Over the weekend, Amazon.com removed the sales rankings from books it deemed “adult,” apparently to protect unsuspecting readers from being exposed to such literature. Because this was done via some sort of algorithm, rather than by a human, a whole slew of books with gay and lesbian themes, many of which had no sexual content at all, were deranked, while such wholesome fare as a book of Playboy centerfolds and the notoriously erotic graphic novel Lost Girls remained in full view, as it were. Amazon claims it was just a “glitch” and has begun restoring the ranking info, but ero-manga publisher Simon Jones points out that this demonstrates the risks inherent in using a closed distribution platform, whether it’s Amazon or iTunes.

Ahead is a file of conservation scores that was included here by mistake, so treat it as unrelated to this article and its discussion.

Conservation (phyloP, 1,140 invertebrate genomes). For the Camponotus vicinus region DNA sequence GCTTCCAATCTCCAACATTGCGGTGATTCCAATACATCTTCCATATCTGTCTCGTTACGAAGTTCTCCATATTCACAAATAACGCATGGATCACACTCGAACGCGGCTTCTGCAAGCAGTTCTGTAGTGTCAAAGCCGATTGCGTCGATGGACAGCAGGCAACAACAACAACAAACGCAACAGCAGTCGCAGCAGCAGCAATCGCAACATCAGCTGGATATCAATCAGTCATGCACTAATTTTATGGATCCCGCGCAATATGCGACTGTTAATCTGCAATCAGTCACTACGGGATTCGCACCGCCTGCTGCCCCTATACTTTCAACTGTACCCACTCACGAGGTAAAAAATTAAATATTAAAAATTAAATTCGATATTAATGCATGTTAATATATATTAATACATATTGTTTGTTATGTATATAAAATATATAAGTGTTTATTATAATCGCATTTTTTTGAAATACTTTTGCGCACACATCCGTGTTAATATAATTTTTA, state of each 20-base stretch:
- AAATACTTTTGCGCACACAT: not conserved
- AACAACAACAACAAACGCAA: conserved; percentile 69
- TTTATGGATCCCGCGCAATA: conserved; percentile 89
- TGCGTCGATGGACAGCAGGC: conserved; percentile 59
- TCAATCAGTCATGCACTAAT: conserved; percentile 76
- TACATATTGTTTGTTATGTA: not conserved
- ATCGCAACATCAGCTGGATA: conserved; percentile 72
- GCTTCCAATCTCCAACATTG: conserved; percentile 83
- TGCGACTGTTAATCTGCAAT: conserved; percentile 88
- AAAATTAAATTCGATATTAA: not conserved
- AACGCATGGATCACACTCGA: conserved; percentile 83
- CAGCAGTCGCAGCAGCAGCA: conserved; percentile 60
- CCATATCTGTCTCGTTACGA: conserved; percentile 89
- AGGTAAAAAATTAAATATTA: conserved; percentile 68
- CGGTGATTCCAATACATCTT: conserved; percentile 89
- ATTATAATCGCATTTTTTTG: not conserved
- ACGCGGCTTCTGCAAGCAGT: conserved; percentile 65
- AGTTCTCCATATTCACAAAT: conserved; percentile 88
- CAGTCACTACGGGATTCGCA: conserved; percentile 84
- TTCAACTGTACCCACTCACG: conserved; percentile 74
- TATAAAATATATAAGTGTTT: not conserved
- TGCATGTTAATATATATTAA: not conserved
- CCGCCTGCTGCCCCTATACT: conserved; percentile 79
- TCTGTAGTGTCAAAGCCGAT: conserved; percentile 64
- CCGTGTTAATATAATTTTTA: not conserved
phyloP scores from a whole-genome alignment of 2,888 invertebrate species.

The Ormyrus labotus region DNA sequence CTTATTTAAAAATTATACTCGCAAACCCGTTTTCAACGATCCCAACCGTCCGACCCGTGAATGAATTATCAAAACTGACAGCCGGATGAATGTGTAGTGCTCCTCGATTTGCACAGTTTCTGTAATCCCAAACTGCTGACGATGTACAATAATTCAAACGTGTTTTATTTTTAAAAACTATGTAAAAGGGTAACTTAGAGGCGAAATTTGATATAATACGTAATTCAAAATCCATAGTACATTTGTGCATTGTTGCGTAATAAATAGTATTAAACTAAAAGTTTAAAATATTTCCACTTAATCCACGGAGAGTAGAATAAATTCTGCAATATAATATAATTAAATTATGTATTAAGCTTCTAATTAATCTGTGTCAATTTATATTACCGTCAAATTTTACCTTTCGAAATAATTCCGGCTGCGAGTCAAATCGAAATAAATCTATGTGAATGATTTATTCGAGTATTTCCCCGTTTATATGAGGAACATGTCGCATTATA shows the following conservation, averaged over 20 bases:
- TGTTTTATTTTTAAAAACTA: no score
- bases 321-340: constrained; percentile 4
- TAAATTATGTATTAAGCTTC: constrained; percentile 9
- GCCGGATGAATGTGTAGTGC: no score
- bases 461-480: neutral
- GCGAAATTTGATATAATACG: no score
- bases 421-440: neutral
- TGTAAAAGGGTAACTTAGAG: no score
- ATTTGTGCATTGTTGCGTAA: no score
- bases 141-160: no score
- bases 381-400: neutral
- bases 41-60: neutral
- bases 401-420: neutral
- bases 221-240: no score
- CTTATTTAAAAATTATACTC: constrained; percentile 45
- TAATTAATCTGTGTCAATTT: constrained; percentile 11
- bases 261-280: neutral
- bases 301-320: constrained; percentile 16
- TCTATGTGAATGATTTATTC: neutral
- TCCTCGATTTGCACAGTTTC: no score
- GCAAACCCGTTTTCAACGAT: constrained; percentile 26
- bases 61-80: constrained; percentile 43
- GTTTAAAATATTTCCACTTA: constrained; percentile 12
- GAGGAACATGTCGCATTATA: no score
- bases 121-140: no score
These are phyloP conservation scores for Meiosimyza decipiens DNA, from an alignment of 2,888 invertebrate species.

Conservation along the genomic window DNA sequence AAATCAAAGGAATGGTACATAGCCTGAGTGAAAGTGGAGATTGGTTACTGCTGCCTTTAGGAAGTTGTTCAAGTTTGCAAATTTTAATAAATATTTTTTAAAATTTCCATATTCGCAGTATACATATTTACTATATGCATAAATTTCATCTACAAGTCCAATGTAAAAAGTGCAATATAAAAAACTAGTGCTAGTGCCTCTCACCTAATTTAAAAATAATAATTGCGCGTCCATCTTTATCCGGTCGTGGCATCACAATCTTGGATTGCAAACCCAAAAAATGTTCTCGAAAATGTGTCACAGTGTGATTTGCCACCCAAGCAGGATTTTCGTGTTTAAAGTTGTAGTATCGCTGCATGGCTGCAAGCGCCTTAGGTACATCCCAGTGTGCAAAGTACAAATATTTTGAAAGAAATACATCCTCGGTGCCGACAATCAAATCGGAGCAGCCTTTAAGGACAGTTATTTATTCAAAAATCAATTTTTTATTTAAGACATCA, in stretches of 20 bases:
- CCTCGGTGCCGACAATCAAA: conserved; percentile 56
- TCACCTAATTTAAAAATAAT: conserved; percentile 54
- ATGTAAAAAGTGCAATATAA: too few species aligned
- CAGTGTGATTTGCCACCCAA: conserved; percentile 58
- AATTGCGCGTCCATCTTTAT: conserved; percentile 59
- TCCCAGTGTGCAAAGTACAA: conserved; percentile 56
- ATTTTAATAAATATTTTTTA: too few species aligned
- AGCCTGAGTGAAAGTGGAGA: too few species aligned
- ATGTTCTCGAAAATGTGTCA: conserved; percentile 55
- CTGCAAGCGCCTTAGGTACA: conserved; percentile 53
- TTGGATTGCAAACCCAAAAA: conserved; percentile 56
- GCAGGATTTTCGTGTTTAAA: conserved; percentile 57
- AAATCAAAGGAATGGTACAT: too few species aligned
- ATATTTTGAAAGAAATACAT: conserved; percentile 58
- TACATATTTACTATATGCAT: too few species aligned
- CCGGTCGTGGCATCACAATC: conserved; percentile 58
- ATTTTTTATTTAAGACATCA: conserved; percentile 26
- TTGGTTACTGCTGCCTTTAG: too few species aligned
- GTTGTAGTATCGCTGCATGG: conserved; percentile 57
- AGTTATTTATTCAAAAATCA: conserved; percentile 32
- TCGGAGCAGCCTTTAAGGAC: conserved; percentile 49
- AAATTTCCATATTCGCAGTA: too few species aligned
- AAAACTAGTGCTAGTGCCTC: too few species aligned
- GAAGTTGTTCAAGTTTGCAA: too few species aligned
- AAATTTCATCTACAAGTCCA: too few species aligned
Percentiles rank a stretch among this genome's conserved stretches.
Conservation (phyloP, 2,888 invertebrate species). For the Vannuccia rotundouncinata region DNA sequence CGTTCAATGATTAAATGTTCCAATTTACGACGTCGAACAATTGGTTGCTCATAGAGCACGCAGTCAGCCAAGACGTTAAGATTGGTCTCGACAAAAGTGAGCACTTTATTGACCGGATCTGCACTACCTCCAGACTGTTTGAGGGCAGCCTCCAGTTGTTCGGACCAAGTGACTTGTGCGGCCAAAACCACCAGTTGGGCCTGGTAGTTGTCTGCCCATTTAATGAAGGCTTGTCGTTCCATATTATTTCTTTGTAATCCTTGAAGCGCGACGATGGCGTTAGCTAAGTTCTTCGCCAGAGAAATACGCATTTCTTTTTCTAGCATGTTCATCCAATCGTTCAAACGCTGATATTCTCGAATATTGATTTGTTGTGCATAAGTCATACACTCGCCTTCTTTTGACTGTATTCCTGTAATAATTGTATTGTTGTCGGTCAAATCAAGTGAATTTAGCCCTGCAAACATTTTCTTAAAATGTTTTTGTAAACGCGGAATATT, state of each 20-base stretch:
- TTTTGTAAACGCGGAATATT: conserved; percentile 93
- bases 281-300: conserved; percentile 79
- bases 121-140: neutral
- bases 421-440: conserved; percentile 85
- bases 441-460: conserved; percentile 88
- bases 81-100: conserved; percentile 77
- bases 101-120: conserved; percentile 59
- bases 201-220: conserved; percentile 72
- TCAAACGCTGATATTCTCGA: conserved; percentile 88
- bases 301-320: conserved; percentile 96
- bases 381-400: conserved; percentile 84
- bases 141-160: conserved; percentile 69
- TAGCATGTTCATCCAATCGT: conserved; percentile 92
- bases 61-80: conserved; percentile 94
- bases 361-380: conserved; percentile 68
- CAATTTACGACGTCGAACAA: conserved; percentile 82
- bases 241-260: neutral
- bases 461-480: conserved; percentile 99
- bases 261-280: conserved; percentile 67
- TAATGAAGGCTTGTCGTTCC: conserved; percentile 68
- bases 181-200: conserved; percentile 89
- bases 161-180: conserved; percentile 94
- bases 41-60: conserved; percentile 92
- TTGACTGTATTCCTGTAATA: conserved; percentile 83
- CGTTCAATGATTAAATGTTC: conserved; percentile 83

A company called Plastic Logic is out to exploit the limitatins of the Kindle with its “Kindle killer” device, an e-reader designed specifically for newspapers and magazines, with a larger display, flexible screen, andâ€”this is keyâ€”color! This article in the New York Observer starts out with an interview with the designers but then goes on to the rumor that Apple is working on a Kindle killer of its own, basically a bigger version of the iPod Touch. (Via Journalista.)
Newsarama asked its readers what they would pay for downloadable comics, and less than 50% expected to get their downloads for free. On the other hand, a surprising number of the people who bothered to respond felt that comics belong on paper, not screens, so it’s probably not a terribly representative sample. (Via Down the Tubes.)
Weekly Tezuka Osamu Magazine is a new iPhone/iPod Touch app that is just what the name says: about 100 pages of Osamu Tezuka manga downloaded directly to your device. The good news: It’s all free. The bad news: It’s all in Japanese.
John Jakala points out that one possible feature of manga e-books would be the ability to toggle between English and Japanese sound effects.